If Tom Clarke is ever at a party or out for dinner, he usually has his puppet with him.
Attached to his arm is Tyrone, a puppet with big eyes and a wide-mouthed grin. He’s cute, but looks can be deceiving.
Clarke and Tyrone star in the New Zealand premiere of five-time Tony Award-nominated show Hand to God, playing at the Circa Theatre in Wellington.
The show is set at a Christian Puppet Ministry in the United States. The ministry is a Sunday School-style youth group teaching bible stories and morality using puppets.
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Clarke, who was named most promising male newcomer at the 2016 Wellington Theatre Awards, plays Jason – a teenager who’s mother runs the class – and Tyrone – his swearing, malevolent puppet.
He won the role in December having never done puppetry before. He spent the summer learning the basics with a sock puppet.
Puppeter Jon Coddington showed Clarke exercises, such as doing the alphabet, to help him practice.
“I sort of equate it to being like a dancer,” Clarke says.
“I had to learn choreography … once I knew some basic choreography I could do with the puppet, I could start to play inside of what I was doing and also invent my own choreography.”
Once in the rehearsal room, sock puppet Tyrone was upgraded to Tyrone number two, who had very long arms thyat could be made to do many different actions, such as swimming, pushing and raising them above his head.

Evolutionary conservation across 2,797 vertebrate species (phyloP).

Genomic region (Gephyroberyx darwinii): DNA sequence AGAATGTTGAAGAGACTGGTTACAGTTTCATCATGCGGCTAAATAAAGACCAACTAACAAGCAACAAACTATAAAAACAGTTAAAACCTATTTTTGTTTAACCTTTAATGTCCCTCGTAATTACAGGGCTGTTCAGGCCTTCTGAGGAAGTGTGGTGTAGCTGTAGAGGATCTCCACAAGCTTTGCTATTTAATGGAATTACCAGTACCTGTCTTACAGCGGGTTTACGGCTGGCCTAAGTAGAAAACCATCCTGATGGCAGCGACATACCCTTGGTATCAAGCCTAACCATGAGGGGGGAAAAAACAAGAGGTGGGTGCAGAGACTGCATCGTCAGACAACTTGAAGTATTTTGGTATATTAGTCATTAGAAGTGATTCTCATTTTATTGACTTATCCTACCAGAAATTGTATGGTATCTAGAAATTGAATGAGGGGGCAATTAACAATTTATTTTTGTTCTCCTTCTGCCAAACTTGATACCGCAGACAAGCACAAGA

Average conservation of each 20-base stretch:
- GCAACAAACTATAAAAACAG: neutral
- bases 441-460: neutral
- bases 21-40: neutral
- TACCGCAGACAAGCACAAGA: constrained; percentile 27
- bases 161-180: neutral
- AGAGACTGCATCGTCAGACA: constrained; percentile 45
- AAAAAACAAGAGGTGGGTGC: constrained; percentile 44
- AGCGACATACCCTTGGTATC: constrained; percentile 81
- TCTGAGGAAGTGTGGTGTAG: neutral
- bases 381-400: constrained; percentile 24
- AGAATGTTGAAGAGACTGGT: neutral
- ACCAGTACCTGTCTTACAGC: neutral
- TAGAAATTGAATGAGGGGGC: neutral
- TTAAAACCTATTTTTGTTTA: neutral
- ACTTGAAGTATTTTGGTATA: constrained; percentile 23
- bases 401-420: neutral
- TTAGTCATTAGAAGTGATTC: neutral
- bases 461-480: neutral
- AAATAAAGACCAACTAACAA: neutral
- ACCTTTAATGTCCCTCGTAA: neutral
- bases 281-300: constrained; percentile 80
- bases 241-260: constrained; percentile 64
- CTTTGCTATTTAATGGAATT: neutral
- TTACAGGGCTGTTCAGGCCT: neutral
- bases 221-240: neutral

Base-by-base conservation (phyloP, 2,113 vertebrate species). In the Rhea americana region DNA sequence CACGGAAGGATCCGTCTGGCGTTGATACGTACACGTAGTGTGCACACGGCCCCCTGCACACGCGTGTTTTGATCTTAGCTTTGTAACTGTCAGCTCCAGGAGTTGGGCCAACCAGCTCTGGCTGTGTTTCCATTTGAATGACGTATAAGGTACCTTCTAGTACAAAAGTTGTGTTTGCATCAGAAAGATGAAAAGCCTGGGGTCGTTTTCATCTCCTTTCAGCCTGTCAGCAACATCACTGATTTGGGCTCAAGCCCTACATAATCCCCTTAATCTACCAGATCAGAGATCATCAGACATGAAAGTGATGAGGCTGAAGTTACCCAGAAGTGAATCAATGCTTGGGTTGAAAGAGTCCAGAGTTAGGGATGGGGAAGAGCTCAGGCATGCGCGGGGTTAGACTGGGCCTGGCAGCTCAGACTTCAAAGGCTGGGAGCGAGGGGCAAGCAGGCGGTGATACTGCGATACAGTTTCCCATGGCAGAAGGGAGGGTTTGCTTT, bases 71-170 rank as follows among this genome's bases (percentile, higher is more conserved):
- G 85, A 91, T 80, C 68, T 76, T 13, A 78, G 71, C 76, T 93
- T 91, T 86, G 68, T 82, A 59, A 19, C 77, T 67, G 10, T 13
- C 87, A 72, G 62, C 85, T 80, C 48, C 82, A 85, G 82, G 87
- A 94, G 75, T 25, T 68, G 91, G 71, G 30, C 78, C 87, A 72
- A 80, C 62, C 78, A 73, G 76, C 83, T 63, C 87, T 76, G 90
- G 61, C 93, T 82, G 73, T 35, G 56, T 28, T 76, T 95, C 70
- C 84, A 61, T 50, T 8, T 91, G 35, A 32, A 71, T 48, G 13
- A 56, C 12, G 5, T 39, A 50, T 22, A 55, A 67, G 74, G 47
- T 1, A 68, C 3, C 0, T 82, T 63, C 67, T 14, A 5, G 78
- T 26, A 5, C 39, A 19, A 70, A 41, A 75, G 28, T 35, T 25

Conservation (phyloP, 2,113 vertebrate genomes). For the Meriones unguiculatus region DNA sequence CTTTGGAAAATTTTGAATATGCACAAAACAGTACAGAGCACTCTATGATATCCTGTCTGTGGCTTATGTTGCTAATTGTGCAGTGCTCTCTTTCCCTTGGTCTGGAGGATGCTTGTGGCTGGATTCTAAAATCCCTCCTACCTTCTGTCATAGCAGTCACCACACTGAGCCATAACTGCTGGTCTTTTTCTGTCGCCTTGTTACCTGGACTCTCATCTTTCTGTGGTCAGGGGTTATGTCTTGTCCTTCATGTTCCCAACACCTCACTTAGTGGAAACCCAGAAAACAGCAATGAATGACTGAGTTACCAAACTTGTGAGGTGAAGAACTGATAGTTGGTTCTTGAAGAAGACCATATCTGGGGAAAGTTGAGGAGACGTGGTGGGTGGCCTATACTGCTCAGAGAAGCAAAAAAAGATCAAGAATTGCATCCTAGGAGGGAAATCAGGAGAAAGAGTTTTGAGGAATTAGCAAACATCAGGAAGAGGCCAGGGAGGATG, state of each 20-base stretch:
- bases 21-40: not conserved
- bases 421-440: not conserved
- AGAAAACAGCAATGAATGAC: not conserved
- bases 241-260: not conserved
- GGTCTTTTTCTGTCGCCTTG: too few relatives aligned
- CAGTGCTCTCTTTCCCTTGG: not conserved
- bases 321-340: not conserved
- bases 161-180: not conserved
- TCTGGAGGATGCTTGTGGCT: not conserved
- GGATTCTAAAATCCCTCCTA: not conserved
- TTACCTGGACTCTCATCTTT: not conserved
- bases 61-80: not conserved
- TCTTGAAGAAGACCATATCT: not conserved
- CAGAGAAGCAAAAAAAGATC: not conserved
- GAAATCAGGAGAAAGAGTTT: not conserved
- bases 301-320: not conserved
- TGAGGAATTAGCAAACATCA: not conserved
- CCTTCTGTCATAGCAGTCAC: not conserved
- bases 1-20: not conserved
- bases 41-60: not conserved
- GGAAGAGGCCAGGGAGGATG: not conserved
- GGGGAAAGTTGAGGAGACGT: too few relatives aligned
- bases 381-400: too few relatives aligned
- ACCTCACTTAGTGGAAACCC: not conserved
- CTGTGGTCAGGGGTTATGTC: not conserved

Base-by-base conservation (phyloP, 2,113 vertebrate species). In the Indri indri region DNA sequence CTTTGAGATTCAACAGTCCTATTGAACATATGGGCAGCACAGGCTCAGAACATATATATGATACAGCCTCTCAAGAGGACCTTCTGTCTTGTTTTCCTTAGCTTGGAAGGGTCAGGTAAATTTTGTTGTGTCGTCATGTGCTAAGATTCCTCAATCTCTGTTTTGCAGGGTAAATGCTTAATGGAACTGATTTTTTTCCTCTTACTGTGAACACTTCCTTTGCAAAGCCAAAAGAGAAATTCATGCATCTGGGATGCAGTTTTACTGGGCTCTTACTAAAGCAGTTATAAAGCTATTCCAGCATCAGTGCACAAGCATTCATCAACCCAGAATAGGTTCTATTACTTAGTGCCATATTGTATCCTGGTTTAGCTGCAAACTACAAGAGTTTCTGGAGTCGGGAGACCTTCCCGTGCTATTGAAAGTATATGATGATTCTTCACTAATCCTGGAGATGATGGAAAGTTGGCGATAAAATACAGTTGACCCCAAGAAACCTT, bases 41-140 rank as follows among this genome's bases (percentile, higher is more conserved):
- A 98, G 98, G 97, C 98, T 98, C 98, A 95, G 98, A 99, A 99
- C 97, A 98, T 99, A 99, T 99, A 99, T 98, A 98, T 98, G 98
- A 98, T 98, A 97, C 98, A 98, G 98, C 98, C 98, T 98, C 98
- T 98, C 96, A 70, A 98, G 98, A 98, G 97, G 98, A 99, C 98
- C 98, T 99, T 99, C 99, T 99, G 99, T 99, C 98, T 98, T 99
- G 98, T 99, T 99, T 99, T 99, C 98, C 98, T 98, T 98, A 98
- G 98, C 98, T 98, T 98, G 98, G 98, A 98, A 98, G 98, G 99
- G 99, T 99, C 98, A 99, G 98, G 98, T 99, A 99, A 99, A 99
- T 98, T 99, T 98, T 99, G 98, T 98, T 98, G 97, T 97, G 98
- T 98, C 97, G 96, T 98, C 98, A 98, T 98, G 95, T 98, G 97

Clarke would take the puppet to parties or out to restaurants where his friends would try him out and come up with new ideas he could mimic.
Eventually he moved to the final version of Tyrone, with a big foam body and head as well as arms in better proportion to his body.
Clarke says playing the two roles is an “absolute mind bend”.
“They’ve got to fight, they’ve got to hit each other, they’ve got to talk to each other, they’ve got to talk to other people at the same time and then have their turns talking to other people.”
It is different to any other role he has done before, he says.
“I took up the role because I was really excited about the fact it was going to be athletic and technical and there was going to be a real challenge to do something that required a lot of skill.
“I want to learn to be able to do something and I want to be able to execute it beautifully. I was really excited to do something that was performatively beautiful.”
He didn’t expect to enjoy the puppetry so much.
“I love Tyrone. I love my puppet. I love doing the puppetry … I’ve endowed him with so much personality that he’s my co-actor. I know it sounds stupid, but I get to put him on my hand and he’s right there, and a mate.”
Director Lyndee-Jane Rutherford says the storyline is relentless, fast-paced, shocking, and has depth.
“But amongst the madness there’s real heartbreak and pathos,” she says. “My cast are doing a brilliant job of juggling the extremes of humour and heart.”
* Hand to God is showing at Wellington’s Circa Theatre until May 20. Tickets from circa.co.nz.